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Nov. 12, Tue.

Kagura: Dancing Beyond Time

Kagura Dance

Alessandra tries Orochi

Cooking Class

Kagura is a ritual dance of Shinto, the indigenous faith of Japan. Since ancient times, it has been offered to the gods in thanks for the blessings of nature. In the Iwami region of Shimane Prefecture, Kagura has developed independently of other styles. Contemporary dancer, Alessandra Lupi visits a small village to explore the many dimensions of this magical performing art. Everything she encounters in the village is completely new to her. She stays in the home of a local couple and experiences preparing a local dish. At a kagura rehearsal, she sees a scene from the popular play, Orochi, and is captivated. Orochi is based on the myth of a giant evil serpent with 8 heads. A god finds a way to calm the serpent with sake and slays it. Through her interactions with the performers, who are passing on the tradition to the next generation, she contemplates the meaning of dance. And so she asks to join a local kagura group to dance in the role of Orochi in an autumn festival. Alessandra searches for the connection between kagura and the local way of life.

Iwami Kagura
More than 100 groups hold Kagura performances regularly in Iwami today.

It is a milky, unrefined sake. In the myth it is the sake that Orochi drinks.

Country Experience
Yasaka offers various workshops to experience country life, such as cooking classes.

To reach Yasaka form Tokyo, fly to Hagi Iwami Airport, which takes 1 hour and 45 minutes. From there, it takes 1.5 hours by train and bus.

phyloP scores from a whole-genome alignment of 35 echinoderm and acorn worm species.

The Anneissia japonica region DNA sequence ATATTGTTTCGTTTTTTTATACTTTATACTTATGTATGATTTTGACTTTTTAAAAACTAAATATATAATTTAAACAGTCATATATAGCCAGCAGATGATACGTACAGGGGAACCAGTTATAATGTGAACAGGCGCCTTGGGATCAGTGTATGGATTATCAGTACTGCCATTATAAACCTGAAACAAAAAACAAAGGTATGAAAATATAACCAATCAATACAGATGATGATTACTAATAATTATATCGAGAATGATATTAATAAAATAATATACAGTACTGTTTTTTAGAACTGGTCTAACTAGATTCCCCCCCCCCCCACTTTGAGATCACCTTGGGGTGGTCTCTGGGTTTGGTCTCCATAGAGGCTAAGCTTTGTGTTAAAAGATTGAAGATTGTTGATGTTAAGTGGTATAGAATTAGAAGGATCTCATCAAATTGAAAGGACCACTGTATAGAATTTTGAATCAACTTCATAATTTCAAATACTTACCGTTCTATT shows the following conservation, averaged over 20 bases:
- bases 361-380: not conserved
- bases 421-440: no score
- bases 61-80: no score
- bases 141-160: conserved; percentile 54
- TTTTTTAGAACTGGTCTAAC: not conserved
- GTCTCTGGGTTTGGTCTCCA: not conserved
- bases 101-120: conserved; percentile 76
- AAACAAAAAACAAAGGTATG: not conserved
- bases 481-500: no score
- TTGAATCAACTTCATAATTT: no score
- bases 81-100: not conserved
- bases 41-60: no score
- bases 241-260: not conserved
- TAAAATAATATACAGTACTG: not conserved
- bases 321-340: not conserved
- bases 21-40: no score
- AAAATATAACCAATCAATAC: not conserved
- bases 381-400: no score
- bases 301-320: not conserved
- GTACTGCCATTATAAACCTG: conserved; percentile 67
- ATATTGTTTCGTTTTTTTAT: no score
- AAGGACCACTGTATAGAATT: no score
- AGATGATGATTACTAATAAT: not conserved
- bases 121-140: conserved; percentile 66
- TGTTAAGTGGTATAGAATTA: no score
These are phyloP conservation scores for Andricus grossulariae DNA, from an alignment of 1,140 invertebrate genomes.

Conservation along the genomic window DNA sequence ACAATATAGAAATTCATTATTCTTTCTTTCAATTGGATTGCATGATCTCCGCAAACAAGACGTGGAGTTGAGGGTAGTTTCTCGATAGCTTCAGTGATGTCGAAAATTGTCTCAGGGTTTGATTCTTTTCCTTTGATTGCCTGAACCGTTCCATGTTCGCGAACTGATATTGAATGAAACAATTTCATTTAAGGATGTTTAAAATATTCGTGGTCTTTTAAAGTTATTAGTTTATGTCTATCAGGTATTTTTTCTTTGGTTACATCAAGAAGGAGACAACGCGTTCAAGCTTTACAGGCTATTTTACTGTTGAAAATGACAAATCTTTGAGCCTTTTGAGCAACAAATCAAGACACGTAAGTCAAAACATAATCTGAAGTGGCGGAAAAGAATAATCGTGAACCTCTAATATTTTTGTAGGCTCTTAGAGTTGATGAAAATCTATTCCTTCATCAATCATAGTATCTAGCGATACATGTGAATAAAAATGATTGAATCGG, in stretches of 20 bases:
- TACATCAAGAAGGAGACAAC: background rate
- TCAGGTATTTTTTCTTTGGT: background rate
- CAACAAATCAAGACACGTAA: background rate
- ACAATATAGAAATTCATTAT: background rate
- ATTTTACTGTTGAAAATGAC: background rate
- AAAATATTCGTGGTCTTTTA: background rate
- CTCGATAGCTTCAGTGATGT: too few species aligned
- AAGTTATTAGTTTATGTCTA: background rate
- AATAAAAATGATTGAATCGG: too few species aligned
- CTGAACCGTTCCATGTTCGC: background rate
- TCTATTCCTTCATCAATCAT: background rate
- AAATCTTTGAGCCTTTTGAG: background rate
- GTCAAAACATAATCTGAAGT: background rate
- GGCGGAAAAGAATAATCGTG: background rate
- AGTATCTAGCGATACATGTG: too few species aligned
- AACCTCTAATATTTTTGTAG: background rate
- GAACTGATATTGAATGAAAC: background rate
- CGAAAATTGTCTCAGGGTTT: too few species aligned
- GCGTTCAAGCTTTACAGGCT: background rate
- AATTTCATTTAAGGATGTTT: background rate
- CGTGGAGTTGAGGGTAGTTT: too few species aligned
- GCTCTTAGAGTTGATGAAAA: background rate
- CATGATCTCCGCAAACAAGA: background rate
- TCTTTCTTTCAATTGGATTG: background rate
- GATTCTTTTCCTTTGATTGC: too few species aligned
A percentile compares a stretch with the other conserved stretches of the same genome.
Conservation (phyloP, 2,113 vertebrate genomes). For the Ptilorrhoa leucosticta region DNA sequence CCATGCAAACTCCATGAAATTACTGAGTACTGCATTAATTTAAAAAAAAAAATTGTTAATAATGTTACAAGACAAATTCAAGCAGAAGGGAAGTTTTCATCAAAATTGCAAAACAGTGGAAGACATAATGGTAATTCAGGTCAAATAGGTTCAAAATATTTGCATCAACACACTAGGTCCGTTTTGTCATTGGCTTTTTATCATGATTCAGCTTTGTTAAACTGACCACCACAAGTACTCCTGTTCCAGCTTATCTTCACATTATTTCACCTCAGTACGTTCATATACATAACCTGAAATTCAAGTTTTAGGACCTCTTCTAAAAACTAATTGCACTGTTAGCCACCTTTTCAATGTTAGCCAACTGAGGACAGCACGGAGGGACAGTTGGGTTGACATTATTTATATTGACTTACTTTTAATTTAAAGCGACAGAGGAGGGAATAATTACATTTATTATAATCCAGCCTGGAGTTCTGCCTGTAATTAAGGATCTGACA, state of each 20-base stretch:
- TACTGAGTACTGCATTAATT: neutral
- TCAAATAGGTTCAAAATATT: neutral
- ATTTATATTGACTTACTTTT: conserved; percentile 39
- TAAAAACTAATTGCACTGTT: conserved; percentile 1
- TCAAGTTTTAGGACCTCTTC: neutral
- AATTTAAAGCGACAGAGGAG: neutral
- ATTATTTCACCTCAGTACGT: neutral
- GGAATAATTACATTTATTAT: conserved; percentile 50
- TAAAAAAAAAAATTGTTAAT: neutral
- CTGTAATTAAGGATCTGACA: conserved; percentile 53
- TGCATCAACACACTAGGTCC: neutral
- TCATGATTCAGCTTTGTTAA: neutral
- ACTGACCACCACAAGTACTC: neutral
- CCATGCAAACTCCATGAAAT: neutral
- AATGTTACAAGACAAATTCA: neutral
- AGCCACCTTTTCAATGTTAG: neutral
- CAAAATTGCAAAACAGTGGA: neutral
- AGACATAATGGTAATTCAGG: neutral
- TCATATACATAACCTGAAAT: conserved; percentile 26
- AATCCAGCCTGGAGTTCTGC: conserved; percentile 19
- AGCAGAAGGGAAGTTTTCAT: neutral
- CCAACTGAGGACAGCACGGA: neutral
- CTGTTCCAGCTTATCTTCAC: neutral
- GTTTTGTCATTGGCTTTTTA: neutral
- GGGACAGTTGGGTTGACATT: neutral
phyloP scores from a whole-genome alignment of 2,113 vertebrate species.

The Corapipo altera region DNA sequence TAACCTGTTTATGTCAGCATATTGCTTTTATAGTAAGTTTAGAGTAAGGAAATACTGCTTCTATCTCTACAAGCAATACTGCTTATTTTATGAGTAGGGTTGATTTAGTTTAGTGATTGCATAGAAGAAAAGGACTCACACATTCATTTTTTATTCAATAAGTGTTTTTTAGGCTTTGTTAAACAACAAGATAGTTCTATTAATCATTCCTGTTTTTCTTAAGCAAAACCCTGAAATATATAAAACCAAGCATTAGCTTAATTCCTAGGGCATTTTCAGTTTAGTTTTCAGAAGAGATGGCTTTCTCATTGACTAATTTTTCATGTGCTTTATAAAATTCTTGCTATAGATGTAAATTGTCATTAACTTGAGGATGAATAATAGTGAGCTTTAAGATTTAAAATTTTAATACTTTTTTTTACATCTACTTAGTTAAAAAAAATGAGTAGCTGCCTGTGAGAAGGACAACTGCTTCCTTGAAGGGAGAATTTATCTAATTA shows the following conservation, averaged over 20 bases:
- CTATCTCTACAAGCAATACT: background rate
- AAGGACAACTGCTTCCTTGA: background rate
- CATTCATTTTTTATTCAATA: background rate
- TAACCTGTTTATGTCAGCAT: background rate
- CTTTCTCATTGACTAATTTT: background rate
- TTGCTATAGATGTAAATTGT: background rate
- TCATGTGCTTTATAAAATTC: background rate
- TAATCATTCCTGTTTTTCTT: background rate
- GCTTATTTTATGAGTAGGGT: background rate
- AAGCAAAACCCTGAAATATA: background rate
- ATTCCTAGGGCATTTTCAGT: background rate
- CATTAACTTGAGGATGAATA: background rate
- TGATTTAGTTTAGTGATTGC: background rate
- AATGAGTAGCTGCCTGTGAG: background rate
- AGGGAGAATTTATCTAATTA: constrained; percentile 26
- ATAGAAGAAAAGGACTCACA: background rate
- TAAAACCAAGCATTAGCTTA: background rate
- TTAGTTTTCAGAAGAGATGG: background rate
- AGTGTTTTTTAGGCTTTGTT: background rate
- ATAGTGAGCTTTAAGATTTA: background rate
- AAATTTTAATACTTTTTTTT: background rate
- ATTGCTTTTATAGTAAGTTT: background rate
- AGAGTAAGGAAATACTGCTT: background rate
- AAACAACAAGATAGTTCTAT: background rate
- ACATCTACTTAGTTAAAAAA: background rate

Travel Log - Traveler:

Travel Log

Traveler:Alessandra Lupi, contemporary dancer (Italy)
Date :Oct. 2-7, 2013

Years ago I studied Japanese literature and theater at university, and at that time I read a very short introduction to Kagura. There is very little information about it, compared with the more famous drama genres such as Kabuki and Noh. So before this journey I tried to review all my previous studies but still I didn't know quite what to expect. And of course when I was at the university I never expected that in the future I would have been so close to this mysterious and fascinating dance.
I have been so moved by this journey: moved by all the people I met that made me feel at home, welcoming me with open arms; moved by the stunning Japanese countryside, which is so connected with daily life; moved by the autumn festival itself, with its celebrations and traditions, and of course the amazing dances that I stared at in wonder like a child. The experience of learning Kagura movements enriched me as a dancer too, in the discovery of new themes, rhythms and ways to communicate with the body.
In this journey I forgot the rush of the city and I enjoyed every minute I spent with all the people of the village I visited. I came back with my heart full of deep feelings and strong emotions (and a bit of muscle soreness!).